3. Develop a support network

If you struggle with high-functioning anxiety, you may have trouble talking to others about your anxious thoughts. However, if you’re open with your loved ones about how you feel, they can support you when you need it.

Have an anxious day? Tell a friend or family member. Need to decline an invitation for self-care? They’ll understand. A good support network helps you feel less alone, especially in moments of struggle.


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4. Incorporate self-care into your routine

Sometimes focusing on external projects and successes, like work and school, is easier than tackling what’s going on internally. However, taking care of your mind and body is just as, if not more, important. After all, positive mental health and self-esteem benefit other areas of life, including work and relationships.

Here are some self-care activities to add to your daily or weekly routine. Start with one or two and add more where you see fit.  

  • Exercise
  • Talking to loved ones
  • Reading
  • Taking a bath
  • Doing a skincare routine
  • Walking
  • Doing a puzzle
  • Yoga
  • Spending time with a friend

The good news is there are so many more self-care activities than the ones on this list. Anything that helps you feel centered, more like yourself, and like you’re investing time and energy into your well-being and physical health counts!

5. Do breathing exercises

Deep breathing combats your brain’s fight-or-flight response. So, next time you feel anxious, try a breathing exercise.  

Box breathing is one example of a breathing exercise. It requires slow, deep breaths in and out for the same amount of time. Here’s how to do it.

  • Sit comfortably
  • Close your eyes and breathe in through your nose for four seconds
  • Hold your breath for four seconds
  • Breathe out through your mouth for four seconds
  • Hold your breath again for four seconds
  • Repeat until you feel relaxed  

Related: Check out these grounding techniques for anxiety

6. Journal

Journaling is a great way to get spiraling, anxious thoughts out of your head and on paper. By writing down your worries, it’s easier to put them into perspective and understand the root causes of your feelings. Consider journaling for just five minutes each morning. You can write about the previous day or how you’re feeling about the day ahead. Over time, this self-expression will reduce stress and help you manage your anxiety.

When to get help for your anxiety  

If you experience increasing levels of anxiety, or if your anxiety feels overwhelming or disrupts your quality of life, consider working with a mental health professional like a psychiatrist or a therapist. If seeking therapy sounds intimidating, don’t worry. Many people like you have greatly benefitted from working with a therapist to form healthy coping mechanisms.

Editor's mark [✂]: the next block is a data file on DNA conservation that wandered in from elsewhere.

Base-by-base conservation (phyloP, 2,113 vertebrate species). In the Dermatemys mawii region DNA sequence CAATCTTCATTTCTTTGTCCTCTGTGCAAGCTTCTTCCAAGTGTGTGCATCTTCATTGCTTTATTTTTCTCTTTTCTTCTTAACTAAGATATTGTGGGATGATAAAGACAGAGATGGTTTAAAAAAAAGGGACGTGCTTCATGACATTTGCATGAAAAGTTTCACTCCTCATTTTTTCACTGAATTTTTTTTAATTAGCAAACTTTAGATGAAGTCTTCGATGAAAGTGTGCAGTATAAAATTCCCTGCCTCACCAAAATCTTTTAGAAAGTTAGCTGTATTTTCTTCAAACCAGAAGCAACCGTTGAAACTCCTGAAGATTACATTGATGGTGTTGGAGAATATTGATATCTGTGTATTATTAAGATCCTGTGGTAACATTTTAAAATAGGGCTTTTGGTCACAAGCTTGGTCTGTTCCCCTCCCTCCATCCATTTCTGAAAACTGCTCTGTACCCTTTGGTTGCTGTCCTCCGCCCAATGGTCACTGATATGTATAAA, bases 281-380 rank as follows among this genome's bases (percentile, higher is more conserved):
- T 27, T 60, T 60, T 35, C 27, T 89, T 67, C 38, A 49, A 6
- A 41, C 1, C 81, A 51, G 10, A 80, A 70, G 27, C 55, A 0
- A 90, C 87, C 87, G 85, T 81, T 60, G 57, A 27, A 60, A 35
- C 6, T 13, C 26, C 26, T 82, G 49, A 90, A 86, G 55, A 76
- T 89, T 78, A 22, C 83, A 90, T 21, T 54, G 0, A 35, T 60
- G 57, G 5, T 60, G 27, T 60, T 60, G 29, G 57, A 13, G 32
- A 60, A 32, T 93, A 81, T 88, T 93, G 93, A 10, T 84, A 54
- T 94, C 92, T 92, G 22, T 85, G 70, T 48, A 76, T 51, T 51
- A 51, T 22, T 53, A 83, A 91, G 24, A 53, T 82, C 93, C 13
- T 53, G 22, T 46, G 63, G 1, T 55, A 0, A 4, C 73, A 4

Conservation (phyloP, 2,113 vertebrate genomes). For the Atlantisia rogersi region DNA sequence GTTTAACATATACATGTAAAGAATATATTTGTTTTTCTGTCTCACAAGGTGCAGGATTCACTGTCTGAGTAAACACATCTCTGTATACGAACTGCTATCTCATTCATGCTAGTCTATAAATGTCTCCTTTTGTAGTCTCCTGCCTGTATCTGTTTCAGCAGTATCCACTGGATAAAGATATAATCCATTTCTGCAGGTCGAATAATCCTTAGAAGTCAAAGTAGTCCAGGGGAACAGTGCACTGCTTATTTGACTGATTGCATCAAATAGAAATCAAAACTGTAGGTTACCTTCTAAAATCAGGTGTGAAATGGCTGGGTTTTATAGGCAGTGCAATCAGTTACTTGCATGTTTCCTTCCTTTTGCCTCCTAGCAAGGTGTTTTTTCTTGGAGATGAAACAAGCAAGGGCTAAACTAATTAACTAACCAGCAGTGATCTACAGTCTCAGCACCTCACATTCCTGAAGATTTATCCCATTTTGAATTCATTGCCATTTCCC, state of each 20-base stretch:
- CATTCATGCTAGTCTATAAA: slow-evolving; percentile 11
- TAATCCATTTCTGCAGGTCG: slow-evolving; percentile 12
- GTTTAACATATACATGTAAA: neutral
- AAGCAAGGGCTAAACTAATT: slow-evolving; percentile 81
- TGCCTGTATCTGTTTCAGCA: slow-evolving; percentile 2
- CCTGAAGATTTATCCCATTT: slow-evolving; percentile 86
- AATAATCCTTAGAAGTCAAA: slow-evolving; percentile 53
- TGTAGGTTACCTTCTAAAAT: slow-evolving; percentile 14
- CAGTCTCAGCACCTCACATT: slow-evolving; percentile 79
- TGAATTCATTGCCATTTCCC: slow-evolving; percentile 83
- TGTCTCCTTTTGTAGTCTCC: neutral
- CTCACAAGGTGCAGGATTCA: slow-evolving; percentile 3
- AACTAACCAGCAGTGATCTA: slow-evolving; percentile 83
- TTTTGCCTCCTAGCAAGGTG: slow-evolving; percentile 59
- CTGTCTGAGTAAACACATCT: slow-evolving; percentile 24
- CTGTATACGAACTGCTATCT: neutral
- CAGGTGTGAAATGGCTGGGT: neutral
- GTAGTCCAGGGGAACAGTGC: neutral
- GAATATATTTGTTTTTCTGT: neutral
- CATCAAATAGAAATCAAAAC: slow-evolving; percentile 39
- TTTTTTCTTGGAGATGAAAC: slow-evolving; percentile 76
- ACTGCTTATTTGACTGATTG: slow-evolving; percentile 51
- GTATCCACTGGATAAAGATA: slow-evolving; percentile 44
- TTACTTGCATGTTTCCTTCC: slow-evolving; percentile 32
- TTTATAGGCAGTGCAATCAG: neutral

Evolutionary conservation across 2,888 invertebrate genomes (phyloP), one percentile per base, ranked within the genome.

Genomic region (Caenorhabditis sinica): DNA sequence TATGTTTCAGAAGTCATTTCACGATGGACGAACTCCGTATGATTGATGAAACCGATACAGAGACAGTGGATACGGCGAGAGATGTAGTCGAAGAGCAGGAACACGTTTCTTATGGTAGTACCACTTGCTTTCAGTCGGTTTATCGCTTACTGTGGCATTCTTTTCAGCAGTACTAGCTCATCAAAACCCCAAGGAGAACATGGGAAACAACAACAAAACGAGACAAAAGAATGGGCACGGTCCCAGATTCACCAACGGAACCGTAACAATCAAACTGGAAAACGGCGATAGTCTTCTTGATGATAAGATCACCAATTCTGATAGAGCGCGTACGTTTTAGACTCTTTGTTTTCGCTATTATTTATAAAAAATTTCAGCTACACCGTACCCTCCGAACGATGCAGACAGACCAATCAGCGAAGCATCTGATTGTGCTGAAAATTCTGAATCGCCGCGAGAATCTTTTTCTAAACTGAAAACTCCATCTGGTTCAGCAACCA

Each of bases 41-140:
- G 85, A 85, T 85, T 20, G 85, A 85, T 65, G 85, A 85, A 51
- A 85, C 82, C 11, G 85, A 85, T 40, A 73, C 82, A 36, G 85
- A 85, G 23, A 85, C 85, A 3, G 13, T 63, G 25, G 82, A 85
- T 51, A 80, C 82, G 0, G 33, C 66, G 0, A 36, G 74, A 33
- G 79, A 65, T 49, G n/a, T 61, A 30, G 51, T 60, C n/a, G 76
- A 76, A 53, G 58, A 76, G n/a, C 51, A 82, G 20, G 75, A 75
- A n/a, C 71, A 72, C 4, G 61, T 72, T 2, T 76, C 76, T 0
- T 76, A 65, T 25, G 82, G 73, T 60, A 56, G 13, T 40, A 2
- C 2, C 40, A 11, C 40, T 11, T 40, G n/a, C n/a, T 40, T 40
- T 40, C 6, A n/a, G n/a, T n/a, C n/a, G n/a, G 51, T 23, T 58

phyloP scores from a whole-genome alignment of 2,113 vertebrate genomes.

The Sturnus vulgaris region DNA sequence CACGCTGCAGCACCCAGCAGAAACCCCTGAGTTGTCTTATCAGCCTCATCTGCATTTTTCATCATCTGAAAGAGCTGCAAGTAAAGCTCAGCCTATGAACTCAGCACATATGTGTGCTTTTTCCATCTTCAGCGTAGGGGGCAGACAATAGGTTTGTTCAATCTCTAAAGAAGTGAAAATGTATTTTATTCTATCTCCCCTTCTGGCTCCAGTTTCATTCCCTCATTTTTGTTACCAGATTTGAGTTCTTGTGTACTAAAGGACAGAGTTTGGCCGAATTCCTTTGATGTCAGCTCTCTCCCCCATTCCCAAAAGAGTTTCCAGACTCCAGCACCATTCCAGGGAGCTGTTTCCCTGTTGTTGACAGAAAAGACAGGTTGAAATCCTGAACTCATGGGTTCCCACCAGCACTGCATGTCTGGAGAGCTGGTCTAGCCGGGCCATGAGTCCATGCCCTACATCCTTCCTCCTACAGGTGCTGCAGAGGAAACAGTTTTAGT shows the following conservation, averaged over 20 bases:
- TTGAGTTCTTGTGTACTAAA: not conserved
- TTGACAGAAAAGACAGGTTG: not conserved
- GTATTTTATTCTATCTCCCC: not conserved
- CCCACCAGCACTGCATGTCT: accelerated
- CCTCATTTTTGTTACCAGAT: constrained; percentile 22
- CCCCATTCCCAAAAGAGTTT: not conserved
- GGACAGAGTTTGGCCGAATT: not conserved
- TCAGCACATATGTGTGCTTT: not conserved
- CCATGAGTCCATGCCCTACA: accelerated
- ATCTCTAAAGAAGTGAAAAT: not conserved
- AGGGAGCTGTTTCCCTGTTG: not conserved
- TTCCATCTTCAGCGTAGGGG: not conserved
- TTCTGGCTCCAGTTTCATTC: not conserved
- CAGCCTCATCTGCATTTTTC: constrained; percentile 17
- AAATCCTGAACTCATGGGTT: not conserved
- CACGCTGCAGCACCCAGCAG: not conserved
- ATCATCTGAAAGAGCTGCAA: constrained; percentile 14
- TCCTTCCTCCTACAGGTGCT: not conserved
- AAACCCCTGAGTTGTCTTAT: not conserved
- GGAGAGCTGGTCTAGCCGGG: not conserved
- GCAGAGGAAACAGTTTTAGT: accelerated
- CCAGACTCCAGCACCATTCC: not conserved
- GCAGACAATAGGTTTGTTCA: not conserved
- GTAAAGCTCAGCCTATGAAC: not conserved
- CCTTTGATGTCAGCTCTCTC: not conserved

You’ve already taken the first step toward a healthier relationship with your anxiety by reading this article. Next, tell your doctor or a mental health professional how you’re feeling so you can come up with a mental health treatment plan together. Talk therapy, known as cognitive behavioral therapy (CBT) is often part of an effective treatment plan, as it’s a type of therapy that helps you change your thought and behavior patterns to cope with anxiety in a healthier way.  Anxiety medication, like SSRIs can also be an effective treatment option.

Ready to take the next step? Talkiatry is here to help. We’re a national psychiatry practice that provides in-network, virtual care—and you can schedule a first visit within days. Get started with a short online assessment.  

The information in this article is for education and informational purposes only and should never be substituted for medical advice, diagnoses, or treatment. If you or someone you know may be in danger, call 911 or the National Suicide and Crisis Lifeline at 988 right away.

Dr. Brenda Y. Camacho holds the position of Staff Psychiatrist at Talkiatry. She is board-certified in Adult Psychiatry. She has been practicing for over 25 years.

While having treated a wide range of adult patients, Dr. Camacho’s primary focus is treating adult outpatients with mood or psychotic disorders. Her practice focuses on medication management. Typically, she offers this in conjunction with supportive or insight-oriented therapy in 30-minute follow-up visits. On occasion, Dr. Camacho will believe additional therapy is also needed and asks that you bring a therapist into your care team to provide the best outcome.

Dr. Camacho completed her undergraduate studies at Tufts University. She received her medical degree from Temple University School of Medicine in Philadelphia, PA and then continued with Temple for her residency in adult psychiatry. After completing training, Dr. Camacho worked at Cooper Hospital in Camden NJ as Associate Director of Consultation/Liaison Service and Psychiatry Residency Training and Co-Director of the Neuropsychiatry Clinic. She then began working exclusively in outpatient settings, joined NewPoint Behavioral Health Care, and served as Medical Director before and after their merge with Acenda Integrated Health.